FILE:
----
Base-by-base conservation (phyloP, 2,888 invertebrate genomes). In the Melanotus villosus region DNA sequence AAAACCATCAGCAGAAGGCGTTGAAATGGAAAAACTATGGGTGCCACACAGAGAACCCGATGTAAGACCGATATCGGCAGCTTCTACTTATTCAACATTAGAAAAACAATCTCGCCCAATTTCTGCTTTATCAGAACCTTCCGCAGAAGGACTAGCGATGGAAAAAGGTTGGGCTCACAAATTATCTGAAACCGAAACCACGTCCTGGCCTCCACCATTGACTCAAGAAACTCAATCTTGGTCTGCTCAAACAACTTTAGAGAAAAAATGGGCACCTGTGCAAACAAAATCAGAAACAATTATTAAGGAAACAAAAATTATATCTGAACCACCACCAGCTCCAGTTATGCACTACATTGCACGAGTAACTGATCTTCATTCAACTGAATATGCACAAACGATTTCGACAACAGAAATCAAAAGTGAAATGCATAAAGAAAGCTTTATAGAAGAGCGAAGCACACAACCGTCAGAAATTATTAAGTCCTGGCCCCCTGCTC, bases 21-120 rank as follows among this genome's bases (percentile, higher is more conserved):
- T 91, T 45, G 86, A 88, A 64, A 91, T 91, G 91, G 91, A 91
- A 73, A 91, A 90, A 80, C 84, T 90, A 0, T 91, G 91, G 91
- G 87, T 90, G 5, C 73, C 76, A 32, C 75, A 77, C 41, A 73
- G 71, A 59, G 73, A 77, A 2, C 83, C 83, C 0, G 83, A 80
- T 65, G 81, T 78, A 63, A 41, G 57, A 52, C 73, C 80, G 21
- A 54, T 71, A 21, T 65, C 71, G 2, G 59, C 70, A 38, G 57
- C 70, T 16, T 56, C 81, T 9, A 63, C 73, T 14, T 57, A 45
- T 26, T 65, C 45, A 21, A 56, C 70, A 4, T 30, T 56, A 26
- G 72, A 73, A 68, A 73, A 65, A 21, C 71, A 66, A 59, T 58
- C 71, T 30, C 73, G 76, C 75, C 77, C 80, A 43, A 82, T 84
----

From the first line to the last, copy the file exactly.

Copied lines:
Base-by-base conservation (phyloP, 2,888 invertebrate genomes). In the Melanotus villosus region DNA sequence AAAACCATCAGCAGAAGGCGTTGAAATGGAAAAACTATGGGTGCCACACAGAGAACCCGATGTAAGACCGATATCGGCAGCTTCTACTTATTCAACATTAGAAAAACAATCTCGCCCAATTTCTGCTTTATCAGAACCTTCCGCAGAAGGACTAGCGATGGAAAAAGGTTGGGCTCACAAATTATCTGAAACCGAAACCACGTCCTGGCCTCCACCATTGACTCAAGAAACTCAATCTTGGTCTGCTCAAACAACTTTAGAGAAAAAATGGGCACCTGTGCAAACAAAATCAGAAACAATTATTAAGGAAACAAAAATTATATCTGAACCACCACCAGCTCCAGTTATGCACTACATTGCACGAGTAACTGATCTTCATTCAACTGAATATGCACAAACGATTTCGACAACAGAAATCAAAAGTGAAATGCATAAAGAAAGCTTTATAGAAGAGCGAAGCACACAACCGTCAGAAATTATTAAGTCCTGGCCCCCTGCTC, bases 21-120 rank as follows among this genome's bases (percentile, higher is more conserved):
- T 91, T 45, G 86, A 88, A 64, A 91, T 91, G 91, G 91, A 91
- A 73, A 91, A 90, A 80, C 84, T 90, A 0, T 91, G 91, G 91
- G 87, T 90, G 5, C 73, C 76, A 32, C 75, A 77, C 41, A 73
- G 71, A 59, G 73, A 77, A 2, C 83, C 83, C 0, G 83, A 80
- T 65, G 81, T 78, A 63, A 41, G 57, A 52, C 73, C 80, G 21
- A 54, T 71, A 21, T 65, C 71, G 2, G 59, C 70, A 38, G 57
- C 70, T 16, T 56, C 81, T 9, A 63, C 73, T 14, T 57, A 45
- T 26, T 65, C 45, A 21, A 56, C 70, A 4, T 30, T 56, A 26
- G 72, A 73, A 68, A 73, A 65, A 21, C 71, A 66, A 59, T 58
- C 71, T 30, C 73, G 76, C 75, C 77, C 80, A 43, A 82, T 84